EoE is conceptually defined in the 2011 guideline as a chronic, immune/antigen-mediated esophageal disease characterized clinically by symptoms related to esophageal dysfunction and histologically by eosinophil-predominant inflammation.2 Clinically significant esophageal eosinophilia is defined as ≥15 eos/hpf in the most involved area.

In order to try to identify patients who may have EoE in practice, a more detailed history should be obtained if symptoms such as vomiting, reflux, food sticking, feeding difficulties, heartburn, or abdominal pain are identified. In addition, if these are seen in a child who has a history of atopic disease or a family history of food impaction, esophageal dilation/stretching, or eosinophilic gastrointestinal disease, a higher index of suspicion should be entertained (Table 1).

Table 1.

Additional questions and possible studies in order to identify patients with eosinophilic esophagitis.

Symptoms  Additional questions  Studies prior to referral 
Vomiting, reflux, food sticking, feeding difficulties, heartburn, or abdominal pain  Do you use water or sauces to help food go down?  Esophagram with barium to evaluate for long segment narrowing or stricture 
  Do you avoid going out to eat meals?  CBC with differential to evaluate for peripheral eosinophilia 
  Do mealtimes take an excessive amount of time, i.e., longer than everyone else?   
  Do you avoid highly textured foods such as meat, bread, or rice?   
  Do you prefer to eat certain foods that may be easier to swallow? Soft foods like pasta, pudding, shakes, etc.   
  Are you able to swallow pills?   
  Has anyone had to do the Heimlich maneuver to remove a piece of food?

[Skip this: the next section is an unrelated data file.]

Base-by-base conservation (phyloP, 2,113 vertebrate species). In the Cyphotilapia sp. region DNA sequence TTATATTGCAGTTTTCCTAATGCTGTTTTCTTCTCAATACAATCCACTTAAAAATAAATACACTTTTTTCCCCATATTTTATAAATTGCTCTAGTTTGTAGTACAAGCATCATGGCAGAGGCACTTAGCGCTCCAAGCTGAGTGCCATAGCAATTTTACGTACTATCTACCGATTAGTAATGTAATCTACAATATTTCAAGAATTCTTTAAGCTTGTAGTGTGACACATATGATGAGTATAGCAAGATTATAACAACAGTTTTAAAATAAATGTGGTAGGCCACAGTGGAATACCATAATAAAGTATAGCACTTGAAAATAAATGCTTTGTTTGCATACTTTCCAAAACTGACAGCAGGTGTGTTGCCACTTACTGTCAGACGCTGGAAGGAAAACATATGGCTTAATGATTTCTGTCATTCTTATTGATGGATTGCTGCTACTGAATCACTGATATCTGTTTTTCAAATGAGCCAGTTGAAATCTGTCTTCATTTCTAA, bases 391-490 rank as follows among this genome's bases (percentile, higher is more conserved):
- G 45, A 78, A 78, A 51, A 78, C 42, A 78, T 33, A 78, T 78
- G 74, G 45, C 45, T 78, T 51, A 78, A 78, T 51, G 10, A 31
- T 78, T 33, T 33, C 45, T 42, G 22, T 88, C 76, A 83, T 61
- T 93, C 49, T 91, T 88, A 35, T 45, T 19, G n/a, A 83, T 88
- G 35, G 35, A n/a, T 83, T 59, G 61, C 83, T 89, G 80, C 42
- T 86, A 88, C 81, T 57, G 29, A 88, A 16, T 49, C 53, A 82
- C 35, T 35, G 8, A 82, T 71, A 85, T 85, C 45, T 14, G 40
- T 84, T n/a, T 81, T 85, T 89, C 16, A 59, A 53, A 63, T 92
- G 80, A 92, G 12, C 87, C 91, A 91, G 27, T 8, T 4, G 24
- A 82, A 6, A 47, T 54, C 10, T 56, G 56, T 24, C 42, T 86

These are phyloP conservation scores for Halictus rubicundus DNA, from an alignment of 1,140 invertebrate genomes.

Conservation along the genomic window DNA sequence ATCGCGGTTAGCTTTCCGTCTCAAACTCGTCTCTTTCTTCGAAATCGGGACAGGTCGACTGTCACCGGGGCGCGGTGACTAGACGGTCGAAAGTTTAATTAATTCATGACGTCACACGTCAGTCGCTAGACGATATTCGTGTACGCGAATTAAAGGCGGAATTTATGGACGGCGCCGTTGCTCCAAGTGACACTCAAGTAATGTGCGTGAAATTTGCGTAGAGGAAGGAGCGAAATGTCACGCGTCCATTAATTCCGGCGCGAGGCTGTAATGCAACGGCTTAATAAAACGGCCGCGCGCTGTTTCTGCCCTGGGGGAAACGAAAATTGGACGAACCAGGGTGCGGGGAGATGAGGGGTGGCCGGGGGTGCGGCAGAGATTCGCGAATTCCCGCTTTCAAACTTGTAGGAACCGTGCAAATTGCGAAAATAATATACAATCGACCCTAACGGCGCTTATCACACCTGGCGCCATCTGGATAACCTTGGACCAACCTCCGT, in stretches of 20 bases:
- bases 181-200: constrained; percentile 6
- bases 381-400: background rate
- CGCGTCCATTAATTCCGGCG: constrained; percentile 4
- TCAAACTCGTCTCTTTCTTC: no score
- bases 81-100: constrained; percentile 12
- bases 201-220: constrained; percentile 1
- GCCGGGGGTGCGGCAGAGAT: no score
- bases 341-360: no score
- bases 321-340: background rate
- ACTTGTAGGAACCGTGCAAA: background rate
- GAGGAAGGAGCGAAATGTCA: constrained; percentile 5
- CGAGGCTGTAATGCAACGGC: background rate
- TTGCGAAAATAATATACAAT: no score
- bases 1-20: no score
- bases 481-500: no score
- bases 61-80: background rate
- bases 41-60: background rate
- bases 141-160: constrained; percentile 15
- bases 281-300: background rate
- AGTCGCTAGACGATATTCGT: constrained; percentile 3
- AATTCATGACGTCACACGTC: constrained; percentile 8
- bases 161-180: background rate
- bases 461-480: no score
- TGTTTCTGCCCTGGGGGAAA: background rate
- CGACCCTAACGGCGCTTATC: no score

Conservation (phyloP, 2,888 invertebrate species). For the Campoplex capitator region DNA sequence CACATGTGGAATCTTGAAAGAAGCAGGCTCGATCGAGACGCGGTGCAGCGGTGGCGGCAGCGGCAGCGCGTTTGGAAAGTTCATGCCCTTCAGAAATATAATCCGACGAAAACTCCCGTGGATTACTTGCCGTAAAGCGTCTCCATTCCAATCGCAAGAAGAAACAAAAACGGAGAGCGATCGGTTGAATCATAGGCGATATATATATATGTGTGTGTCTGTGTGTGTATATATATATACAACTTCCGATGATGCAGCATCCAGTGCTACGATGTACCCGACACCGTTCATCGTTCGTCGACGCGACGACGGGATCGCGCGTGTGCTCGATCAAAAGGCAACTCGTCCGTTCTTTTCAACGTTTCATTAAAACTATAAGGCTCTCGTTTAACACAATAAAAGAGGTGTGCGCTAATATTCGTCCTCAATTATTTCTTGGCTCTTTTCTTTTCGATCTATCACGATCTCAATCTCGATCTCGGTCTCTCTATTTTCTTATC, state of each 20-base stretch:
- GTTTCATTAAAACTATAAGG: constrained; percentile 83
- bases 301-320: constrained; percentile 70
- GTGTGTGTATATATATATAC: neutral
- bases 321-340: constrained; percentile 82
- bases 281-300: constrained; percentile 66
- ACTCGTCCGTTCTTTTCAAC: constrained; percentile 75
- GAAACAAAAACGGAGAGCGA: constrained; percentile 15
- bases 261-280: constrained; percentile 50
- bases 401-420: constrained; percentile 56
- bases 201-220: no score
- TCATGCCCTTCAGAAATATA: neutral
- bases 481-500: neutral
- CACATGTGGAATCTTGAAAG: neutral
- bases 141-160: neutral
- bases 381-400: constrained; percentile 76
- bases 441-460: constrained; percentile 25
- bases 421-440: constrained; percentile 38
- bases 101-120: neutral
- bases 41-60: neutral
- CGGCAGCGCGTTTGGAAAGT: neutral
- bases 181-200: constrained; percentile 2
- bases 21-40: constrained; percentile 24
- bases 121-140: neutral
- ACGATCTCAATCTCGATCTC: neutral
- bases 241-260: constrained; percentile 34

At times, when symptoms in children consist of only chronic gastroesophageal reflux symptoms, which are not uncommon in children, it is challenging for the pediatrician to discern EoE from GERD. In addition to looking for history of concurrent atopy and/or IgE-mediated food allergy, assessing for failure to thrive is very helpful, as this indicates a potentially more serious disease than GERD, including EoE. In fact, failure to thrive can occur in up to one-third of children with EoE and is potentially reversible with successful therapy for EoE.

The endoscopist must carefully evaluate for endoscopic signs of EoE (esophageal rings, longitudinal furrows, exudates, edema, strictures, or narrow caliber esophagus) and ideally report the findings using the EoE Endoscopic Reference Score (EREFS).37 Esophageal biopsy specimens should be obtained in all cases where EoE is a clinical possibility (even when the endoscopic appearance is normal).37,38

Since EoE tends to be patchy, multiple biopsies from two or more esophageal levels targeting areas of apparent inflammation are recommended, as this will increase the diagnostic yield. Gastric and duodenal biopsies should be obtained in order to exclude other gastrointestinal eosinophilic disorders (eosinophilic gastritis, duodenitis, or gastroenteritis).1–3

At this stage, a patient would be considered to have suspected EoE if there are symptoms of esophageal dysfunction and at least 15 eos/hpf on biopsy. These patients should also be evaluated for non-EoE disorders that cause or potentially contribute to esophageal eosinophilia. GERD, hypereosinophilic syndrome, non-EoE EGIDs, Crohn's disease, infections, connective tissue disorders, and drug hypersensitivity reactions have been associated with esophageal eosinophilia but are uncommon or are present with clinical features that readily distinguish them from EoE.2,10 In some patients, it may be difficult to ascertain the precise contribution of GERD to esophageal eosinophilia and the clinical evaluation for GERD could be undertaken prior to a definitive diagnosis of EoE.17,39

EoE is finally diagnosed and defined as “confirmed EoE” when there are symptoms of esophageal dysfunction, at least 15 eos/hpf (or ∼60 eos/mm2) on esophageal biopsy, in patients with no other causes of symptoms and/or esophageal eosinophilia.1–3

Clinical treatments

The current clinical treatment of EoE includes the three Ds: drugs, diet and, dilations.

PPIs

PPIs are considered by many to be the first option to treat patients with esophageal eosinophilia and esophageal symptoms.40